All his works from after 1990 are based on what Vanheertum terms a “mild serialism”. He uses tone rows, always basing his compositions on various transpositions of the row itself and of its retrograde, as well as the inversion and the retrograde inversion of the row in question. With varying degrees of strictness he distils themes and motifs from this material. The other parameters are handled traditionally, rather than according to serialist rules. The rhythm, the articulation and the dynamics are thus freely chosen by the composer, who attaches great importance to the accessibility of his music, both for the listener and the performer. Vanheertum thus aims to distance himself from the over-complication and extravagance of today’s musical culture. Although in the past he gave performers great latitude in determining dynamics and articulation, several times writing in free rhythm, he has now given up these practices. Vanheertum allows the nature of his tone rows to be determined by the composition. For instance, he only uses strict twelve-tone rows for his purely instrumental works. For songs he usually uses shorter diatonic rows, which in the composer’s opinion are easier to perform and more accessible.
This last quality betrays the influence of minimalism. This is also noticeable in the composer’s Millennium Sonata, in which he aims at a musical expression of the anxiety that has accompanied the arrival of the new millennium. Nonetheless, Vanheertum uses minimalism in a very personal way; that is, he uses the compositional system as a point of departure to which he adds his own variants. For instance, he does not apply repetition according to a strict formula, and he varies the musical material. In the Millennium Sonata, the result is a style that does not sound very minimalist. Minimalism is, as was the case with serialism, only present as a germ: it is used not as an objective but as a basis.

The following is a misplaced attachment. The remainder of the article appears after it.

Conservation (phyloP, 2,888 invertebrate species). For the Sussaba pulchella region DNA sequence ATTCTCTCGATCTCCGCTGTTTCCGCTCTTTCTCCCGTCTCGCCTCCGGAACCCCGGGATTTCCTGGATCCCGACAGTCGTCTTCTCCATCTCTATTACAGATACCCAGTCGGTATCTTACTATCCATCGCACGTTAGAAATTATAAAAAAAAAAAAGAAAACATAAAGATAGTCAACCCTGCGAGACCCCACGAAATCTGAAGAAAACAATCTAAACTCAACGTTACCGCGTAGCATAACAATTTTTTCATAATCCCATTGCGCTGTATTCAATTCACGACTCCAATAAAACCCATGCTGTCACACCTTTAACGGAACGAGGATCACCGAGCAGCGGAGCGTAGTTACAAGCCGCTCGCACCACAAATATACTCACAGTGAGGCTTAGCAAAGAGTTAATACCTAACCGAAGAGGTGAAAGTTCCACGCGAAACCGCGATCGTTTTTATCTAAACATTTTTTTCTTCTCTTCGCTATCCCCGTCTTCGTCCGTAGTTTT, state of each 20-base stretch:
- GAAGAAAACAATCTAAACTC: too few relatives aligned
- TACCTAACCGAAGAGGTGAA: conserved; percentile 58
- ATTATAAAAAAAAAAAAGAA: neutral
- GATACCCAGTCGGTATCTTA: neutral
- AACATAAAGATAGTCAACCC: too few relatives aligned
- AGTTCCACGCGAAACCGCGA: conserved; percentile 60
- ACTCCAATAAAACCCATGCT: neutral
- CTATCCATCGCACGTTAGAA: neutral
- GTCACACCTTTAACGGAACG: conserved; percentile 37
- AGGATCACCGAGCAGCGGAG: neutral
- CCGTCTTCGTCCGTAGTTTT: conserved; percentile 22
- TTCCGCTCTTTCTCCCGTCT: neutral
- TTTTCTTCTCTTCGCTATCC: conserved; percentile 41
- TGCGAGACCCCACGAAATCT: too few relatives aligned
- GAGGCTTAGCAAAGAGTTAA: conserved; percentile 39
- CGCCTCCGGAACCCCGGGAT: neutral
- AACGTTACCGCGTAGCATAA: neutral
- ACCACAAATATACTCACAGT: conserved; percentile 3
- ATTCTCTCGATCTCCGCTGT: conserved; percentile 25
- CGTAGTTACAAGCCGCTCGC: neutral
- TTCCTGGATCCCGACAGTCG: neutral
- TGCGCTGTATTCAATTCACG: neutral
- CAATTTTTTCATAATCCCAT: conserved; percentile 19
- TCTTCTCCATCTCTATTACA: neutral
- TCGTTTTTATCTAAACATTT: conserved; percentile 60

Vanheertum draws on a wide range of texts for his songs, from the classical poems of Rilke, Verlaine, Byron and Moore to the absurd dadaistic texts of Paul Neuhuys. In each of these he aims to recreate the mood of the text in his music. Other compositions are inspired by the news or daily life. This is evident in the Millennium Sonata, and the work 9h02min07sec is dedicated to the victims of the terrorist attacks in the United States on 11 September 2001.
List of works
Songs: Four Songs op. 1 no. 1 for high voice and piano (1986-88); Orphélie op. 1 no. 2 for tenor and piano (1986); Three a capella chorus songs op. 1 no. 3 (1988); Album with 10 English love songs op. 3 no. 2 for tenor or soprano and piano (1995); Two songs for alto and piano op. 4 no. 4 (1997); Le Canari et la Cerise op. 6 no. 3, 5 songs for soprano, tenor and piano (2000)
String quartets: First String Quartet op. 3 no. 1 (1995); Second String Quartet op. 6 no. 2 (2000); Third String Quartet op. 7 no. 2 (2002)
Sonatas: Le p’tit cheval de Neptune for piano (1990); Sonata op. 2 no. 1 for violoncello and piano (1991); Sonata op. 2 no. 2 for flute and piano (1992); Sonata op. 2 no. 3 for violin and piano (1992); Sonata op. 2 no. 4 for viola and piano (1994); Sonata op. 4 no. 1 for oboe and piano (1996); Perpetuum Mobile op. 4 no. 2, trio sonata for flute, violin and harpsichord (1996); Gran Partita op. 4 no. 3 for flute and piano (1997); Millenium op. 6 no. 1, sonata for 2 piano’s (1999)
Other chamber music: Five studies for alto recorder (1978-1979); Suite for 3 alto saxophones (1995)
Orchestra: Concerto op. 5 no. 1 for piano and orchestra (1998); De Nebling op. 5 no. 2, suite for oboe and string orchestra (1998); 9h02min07sec op. 7 no. 1 for string orchestra and stringkwartet (2002)
For a more detailed list of works, please follow this link.
– Een ontmoeting met de muziek van Stefaan Vanheertum, 2006
– Water, 2010
– Stefaan Vanheertum – A Composer’s Anthology 1998-2006, 2012
– Music is emotion, 2013
– Stabat Mater, 2016
Texts by Mattias Parent and Anna Vermeulen
Last update: 2018